Moving up in target audience from their explanation of reproduction, What Makes a Baby (2013), Silverberg and Smyth explore various meanings for the word “sex.”
In their own ways, Zai, Cooper, Mimi, and Omar respond to information in chapters about bodies, “Boys, Girls, All of Us,” touch, language, and “Crushes, Love, and Relationships.” With skin tones in unlikely shades (blue! purple! green!) and wildly diverse crowd scenes, chances are good that any reader can identify with someone in these pages. Refreshingly, these crowds are diverse in a way that does not appear assembled by checklist. Lively design, bright, clashing colors, cartoon-style illustrations, comic strips, and plenty of humor support the informal, inclusive approach. Each chapter ends with questions to think and talk about. The author’s respect for different approaches to the subject comes through. No actual sexual activities are described except for masturbation, in the chapter that also deals with “secret touches.” The gender chapter tells how gender is assigned but notes “there are more than two kinds of bodies.” The character Zai doesn’t identify as either boy or girl. Illustrations show body parts of kids and grown-ups (nipples, breasts, bottoms, and parts biologically specific to boys or girls) demonstrating wide variety. Puberty will be addressed in a third title.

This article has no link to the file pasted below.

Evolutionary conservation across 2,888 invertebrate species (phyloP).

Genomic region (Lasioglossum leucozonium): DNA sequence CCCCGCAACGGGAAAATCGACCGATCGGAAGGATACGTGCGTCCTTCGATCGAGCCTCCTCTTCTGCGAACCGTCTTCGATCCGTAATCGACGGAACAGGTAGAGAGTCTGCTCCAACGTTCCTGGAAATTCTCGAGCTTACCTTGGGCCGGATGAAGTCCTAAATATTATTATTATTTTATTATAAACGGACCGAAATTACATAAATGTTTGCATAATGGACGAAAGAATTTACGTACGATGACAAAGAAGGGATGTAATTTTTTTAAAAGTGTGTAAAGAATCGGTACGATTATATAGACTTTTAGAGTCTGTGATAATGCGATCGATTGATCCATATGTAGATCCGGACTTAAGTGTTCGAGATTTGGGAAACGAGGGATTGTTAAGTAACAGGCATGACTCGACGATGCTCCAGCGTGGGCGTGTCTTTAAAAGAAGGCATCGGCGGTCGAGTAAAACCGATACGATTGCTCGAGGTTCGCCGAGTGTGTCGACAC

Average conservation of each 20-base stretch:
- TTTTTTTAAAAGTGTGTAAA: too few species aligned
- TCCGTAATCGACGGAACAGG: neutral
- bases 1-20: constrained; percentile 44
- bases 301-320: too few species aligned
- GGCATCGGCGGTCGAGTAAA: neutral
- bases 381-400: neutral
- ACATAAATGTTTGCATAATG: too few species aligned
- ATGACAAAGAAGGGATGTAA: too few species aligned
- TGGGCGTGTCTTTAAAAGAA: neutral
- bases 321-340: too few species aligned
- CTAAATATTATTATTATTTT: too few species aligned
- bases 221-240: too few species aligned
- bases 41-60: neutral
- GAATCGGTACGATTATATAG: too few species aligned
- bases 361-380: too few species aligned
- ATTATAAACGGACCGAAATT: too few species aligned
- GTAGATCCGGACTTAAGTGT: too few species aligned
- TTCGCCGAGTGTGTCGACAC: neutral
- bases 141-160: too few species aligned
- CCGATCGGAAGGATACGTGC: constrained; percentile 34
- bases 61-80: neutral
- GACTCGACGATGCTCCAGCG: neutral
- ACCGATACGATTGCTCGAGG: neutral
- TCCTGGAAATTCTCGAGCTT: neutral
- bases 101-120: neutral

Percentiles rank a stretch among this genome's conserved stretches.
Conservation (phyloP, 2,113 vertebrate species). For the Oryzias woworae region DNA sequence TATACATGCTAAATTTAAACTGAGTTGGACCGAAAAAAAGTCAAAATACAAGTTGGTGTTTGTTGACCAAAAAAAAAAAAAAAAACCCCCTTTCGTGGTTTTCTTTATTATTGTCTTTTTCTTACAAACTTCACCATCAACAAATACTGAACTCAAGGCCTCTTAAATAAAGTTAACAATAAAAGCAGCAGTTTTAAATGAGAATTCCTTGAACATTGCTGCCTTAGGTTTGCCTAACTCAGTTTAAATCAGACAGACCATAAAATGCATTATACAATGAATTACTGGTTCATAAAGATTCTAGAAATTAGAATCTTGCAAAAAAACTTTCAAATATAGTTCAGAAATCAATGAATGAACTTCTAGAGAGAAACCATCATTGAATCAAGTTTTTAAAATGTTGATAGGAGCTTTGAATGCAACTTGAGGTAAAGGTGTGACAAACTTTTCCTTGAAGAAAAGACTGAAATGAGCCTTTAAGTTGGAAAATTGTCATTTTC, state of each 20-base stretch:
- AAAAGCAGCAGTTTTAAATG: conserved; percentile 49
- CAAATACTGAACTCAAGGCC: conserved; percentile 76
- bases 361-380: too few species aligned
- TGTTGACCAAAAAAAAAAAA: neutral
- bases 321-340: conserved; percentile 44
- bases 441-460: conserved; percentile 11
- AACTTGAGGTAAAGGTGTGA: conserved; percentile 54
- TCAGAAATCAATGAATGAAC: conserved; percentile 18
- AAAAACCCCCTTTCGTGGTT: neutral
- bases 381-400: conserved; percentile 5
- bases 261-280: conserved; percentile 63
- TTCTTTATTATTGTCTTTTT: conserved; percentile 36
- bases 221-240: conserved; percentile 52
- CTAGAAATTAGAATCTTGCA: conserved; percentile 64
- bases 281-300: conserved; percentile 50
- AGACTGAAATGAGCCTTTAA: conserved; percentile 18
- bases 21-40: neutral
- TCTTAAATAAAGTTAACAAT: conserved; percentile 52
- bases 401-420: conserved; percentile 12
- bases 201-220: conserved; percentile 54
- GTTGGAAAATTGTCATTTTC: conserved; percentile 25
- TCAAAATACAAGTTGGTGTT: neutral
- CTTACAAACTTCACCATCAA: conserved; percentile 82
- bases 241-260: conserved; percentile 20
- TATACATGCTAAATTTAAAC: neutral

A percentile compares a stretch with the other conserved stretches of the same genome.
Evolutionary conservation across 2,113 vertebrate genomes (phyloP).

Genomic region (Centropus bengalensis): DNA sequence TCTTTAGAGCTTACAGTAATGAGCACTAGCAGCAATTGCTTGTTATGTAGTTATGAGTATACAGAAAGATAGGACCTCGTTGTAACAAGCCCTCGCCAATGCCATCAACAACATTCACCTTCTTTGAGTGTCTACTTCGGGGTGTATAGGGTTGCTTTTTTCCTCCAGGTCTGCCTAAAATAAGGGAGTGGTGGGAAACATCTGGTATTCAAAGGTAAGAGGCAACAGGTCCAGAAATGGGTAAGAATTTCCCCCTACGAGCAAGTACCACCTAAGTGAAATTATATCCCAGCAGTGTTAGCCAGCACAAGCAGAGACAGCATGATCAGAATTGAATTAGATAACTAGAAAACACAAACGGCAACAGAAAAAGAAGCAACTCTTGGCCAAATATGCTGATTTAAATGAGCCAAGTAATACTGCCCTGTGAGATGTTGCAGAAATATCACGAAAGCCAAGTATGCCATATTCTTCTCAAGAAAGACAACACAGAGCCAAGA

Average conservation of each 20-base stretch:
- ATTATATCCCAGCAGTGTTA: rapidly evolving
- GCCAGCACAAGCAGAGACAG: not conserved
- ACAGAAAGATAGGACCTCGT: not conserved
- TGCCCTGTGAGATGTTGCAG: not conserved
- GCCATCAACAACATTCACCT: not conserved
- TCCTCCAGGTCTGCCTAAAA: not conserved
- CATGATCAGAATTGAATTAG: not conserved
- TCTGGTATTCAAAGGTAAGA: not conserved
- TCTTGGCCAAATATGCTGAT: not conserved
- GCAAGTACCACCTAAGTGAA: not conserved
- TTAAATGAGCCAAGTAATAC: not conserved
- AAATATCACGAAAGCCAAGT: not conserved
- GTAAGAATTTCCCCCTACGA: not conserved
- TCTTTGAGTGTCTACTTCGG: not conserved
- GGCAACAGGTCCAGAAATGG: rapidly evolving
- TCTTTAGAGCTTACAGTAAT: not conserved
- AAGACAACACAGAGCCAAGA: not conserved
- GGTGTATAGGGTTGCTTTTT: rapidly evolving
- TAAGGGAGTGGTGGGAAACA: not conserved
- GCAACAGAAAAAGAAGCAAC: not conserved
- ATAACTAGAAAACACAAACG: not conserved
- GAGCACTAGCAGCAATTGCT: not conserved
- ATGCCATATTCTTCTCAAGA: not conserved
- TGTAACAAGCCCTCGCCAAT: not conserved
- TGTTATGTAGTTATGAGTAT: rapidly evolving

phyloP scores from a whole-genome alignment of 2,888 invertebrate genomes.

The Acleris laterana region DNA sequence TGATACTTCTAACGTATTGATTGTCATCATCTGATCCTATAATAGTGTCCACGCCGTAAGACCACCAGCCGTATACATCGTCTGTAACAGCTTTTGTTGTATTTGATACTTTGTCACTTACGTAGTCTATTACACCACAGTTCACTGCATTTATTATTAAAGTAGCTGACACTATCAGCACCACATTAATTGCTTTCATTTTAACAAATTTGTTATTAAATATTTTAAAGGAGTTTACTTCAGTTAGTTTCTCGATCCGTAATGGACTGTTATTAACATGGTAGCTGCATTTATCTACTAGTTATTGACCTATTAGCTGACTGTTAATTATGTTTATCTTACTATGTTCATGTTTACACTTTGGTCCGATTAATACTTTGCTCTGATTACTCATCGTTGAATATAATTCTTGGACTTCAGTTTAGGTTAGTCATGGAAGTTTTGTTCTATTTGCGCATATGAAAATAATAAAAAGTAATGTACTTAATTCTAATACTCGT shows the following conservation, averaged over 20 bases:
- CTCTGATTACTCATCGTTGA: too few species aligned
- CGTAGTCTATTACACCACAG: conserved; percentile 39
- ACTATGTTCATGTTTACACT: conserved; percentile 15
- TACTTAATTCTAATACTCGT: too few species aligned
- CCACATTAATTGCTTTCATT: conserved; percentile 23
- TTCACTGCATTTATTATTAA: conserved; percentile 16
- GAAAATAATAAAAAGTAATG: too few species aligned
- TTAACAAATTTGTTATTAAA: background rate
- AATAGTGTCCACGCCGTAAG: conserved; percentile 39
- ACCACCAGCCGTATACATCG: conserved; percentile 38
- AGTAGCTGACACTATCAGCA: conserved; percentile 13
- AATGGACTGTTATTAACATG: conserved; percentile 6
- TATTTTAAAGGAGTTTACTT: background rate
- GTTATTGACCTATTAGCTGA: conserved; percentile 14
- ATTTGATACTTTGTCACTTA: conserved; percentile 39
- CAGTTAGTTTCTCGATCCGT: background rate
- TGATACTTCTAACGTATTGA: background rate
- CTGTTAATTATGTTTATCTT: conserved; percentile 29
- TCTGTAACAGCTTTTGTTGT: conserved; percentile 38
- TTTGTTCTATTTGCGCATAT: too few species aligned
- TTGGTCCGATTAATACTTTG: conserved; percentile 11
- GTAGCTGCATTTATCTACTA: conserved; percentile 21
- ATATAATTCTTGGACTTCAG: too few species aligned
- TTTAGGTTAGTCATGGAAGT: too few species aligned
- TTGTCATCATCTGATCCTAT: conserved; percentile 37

This carefully thought-out explanation may surprise but should be widely appreciated. (glossary) (Nonfiction. 7-10)